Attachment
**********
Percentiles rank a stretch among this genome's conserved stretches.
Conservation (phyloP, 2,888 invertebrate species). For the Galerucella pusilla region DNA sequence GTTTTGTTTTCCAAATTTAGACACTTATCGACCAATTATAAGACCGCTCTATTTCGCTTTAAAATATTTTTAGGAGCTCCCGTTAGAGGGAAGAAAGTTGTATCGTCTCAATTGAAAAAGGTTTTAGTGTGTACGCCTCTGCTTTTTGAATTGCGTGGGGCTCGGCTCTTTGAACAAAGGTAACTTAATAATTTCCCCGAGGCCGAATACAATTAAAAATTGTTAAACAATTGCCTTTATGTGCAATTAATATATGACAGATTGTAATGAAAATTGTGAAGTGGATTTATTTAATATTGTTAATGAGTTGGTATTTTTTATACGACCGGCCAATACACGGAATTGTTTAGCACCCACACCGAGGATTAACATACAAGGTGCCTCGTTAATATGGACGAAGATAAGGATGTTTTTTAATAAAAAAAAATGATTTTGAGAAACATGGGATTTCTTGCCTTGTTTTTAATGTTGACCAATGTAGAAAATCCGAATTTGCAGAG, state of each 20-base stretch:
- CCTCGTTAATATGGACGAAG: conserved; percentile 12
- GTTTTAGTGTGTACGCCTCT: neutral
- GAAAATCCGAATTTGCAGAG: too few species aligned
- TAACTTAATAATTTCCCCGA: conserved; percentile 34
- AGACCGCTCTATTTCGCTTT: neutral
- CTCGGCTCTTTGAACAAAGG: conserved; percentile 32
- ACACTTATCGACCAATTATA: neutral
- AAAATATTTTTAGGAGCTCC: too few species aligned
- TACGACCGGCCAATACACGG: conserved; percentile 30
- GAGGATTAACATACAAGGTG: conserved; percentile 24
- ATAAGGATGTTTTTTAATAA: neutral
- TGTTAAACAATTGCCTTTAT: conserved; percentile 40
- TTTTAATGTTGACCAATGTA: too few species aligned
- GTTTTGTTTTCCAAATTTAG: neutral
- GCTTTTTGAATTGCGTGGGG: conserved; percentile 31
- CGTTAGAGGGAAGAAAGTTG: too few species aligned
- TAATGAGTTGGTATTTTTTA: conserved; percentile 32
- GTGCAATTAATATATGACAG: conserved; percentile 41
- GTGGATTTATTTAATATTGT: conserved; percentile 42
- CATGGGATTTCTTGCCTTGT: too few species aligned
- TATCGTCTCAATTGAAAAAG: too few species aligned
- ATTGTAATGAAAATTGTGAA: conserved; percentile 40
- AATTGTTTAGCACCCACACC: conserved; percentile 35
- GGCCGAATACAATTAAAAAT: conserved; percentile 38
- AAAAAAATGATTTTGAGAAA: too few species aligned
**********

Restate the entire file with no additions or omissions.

Percentiles rank a stretch among this genome's conserved stretches.
Conservation (phyloP, 2,888 invertebrate species). For the Galerucella pusilla region DNA sequence GTTTTGTTTTCCAAATTTAGACACTTATCGACCAATTATAAGACCGCTCTATTTCGCTTTAAAATATTTTTAGGAGCTCCCGTTAGAGGGAAGAAAGTTGTATCGTCTCAATTGAAAAAGGTTTTAGTGTGTACGCCTCTGCTTTTTGAATTGCGTGGGGCTCGGCTCTTTGAACAAAGGTAACTTAATAATTTCCCCGAGGCCGAATACAATTAAAAATTGTTAAACAATTGCCTTTATGTGCAATTAATATATGACAGATTGTAATGAAAATTGTGAAGTGGATTTATTTAATATTGTTAATGAGTTGGTATTTTTTATACGACCGGCCAATACACGGAATTGTTTAGCACCCACACCGAGGATTAACATACAAGGTGCCTCGTTAATATGGACGAAGATAAGGATGTTTTTTAATAAAAAAAAATGATTTTGAGAAACATGGGATTTCTTGCCTTGTTTTTAATGTTGACCAATGTAGAAAATCCGAATTTGCAGAG, state of each 20-base stretch:
- CCTCGTTAATATGGACGAAG: conserved; percentile 12
- GTTTTAGTGTGTACGCCTCT: neutral
- GAAAATCCGAATTTGCAGAG: too few species aligned
- TAACTTAATAATTTCCCCGA: conserved; percentile 34
- AGACCGCTCTATTTCGCTTT: neutral
- CTCGGCTCTTTGAACAAAGG: conserved; percentile 32
- ACACTTATCGACCAATTATA: neutral
- AAAATATTTTTAGGAGCTCC: too few species aligned
- TACGACCGGCCAATACACGG: conserved; percentile 30
- GAGGATTAACATACAAGGTG: conserved; percentile 24
- ATAAGGATGTTTTTTAATAA: neutral
- TGTTAAACAATTGCCTTTAT: conserved; percentile 40
- TTTTAATGTTGACCAATGTA: too few species aligned
- GTTTTGTTTTCCAAATTTAG: neutral
- GCTTTTTGAATTGCGTGGGG: conserved; percentile 31
- CGTTAGAGGGAAGAAAGTTG: too few species aligned
- TAATGAGTTGGTATTTTTTA: conserved; percentile 32
- GTGCAATTAATATATGACAG: conserved; percentile 41
- GTGGATTTATTTAATATTGT: conserved; percentile 42
- CATGGGATTTCTTGCCTTGT: too few species aligned
- TATCGTCTCAATTGAAAAAG: too few species aligned
- ATTGTAATGAAAATTGTGAA: conserved; percentile 40
- AATTGTTTAGCACCCACACC: conserved; percentile 35
- GGCCGAATACAATTAAAAAT: conserved; percentile 38
- AAAAAAATGATTTTGAGAAA: too few species aligned